Will multithreading make python less popular?
steve at holdenweb.com
Thu Feb 19 18:34:28 EST 2009
Tim Wintle wrote:
> On Thu, 2009-02-19 at 12:18 -0800, Paul Rubin wrote:
>> If such
>> speedups were useless or unimportant, we would not have blown our hard
>> earned cash replacing perfectly good older hardware, so we have to
>> accept the concept that speed matters and ignore those platitudes that
>> say otherwise.
> Kind of agree (although I use a netbook at lot at the moment, and I
> don't use that because of speed-ups!)
> Multiple cores scale processing power linearly at best with the number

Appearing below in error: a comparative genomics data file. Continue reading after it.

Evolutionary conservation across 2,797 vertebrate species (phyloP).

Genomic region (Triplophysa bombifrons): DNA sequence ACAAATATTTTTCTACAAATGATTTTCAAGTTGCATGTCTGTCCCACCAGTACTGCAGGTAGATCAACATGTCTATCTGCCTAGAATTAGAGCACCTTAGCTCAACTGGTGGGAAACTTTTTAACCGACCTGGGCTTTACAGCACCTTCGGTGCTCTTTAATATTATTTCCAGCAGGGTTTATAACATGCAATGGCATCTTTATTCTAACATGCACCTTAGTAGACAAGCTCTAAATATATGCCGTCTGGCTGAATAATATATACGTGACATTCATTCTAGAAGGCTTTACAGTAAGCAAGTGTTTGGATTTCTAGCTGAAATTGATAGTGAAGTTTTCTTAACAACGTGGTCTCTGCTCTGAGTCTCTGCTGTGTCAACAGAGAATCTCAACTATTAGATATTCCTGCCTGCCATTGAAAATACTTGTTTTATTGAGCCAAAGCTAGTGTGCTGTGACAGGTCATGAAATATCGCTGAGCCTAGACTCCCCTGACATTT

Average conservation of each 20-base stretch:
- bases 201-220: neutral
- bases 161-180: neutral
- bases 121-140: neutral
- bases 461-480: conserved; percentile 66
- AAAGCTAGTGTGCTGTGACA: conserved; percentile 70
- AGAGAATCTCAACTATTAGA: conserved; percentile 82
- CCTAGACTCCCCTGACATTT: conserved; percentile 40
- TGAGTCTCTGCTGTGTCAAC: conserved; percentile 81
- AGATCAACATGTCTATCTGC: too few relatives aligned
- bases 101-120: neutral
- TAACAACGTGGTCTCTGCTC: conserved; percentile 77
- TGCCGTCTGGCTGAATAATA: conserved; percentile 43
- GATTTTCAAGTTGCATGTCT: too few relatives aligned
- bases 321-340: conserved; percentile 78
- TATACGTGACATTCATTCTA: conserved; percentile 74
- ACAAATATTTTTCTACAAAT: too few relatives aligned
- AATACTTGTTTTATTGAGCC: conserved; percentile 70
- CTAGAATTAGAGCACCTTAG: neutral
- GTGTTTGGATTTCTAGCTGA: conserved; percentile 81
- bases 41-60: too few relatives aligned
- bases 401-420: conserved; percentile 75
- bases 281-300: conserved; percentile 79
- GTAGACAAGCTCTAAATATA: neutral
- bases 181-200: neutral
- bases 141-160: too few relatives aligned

> of cores (since you're normally going to be IO based at some point).
> Perhaps the GIL will be relaxed a bit, but it's not going to have a
> massive effect.
There are significant classes of problems which *are* compute bound, and
as computers are applied more and more to planning and design problems
it seems likely that kind of application will become more significant.
In twenty years time our laptops will probably be continually optimizing
aspects of our lives using advanced linear algebra algorithms over
matrices with hundreds or thousands of millions of elements. I wouldn't
like Python to be excluded from solving such problems, and others we
currently fail to foresee.
Though my own interest does tend to lie in the areas where interaction
of various kinds dominates the need for large chunks of processing
power, I can't ignore the obvious. Many compute-bound problems do exist,
and they are important.
Steve Holden +1 571 484 6266 +1 800 494 3119
Holden Web LLC http://www.holdenweb.com/
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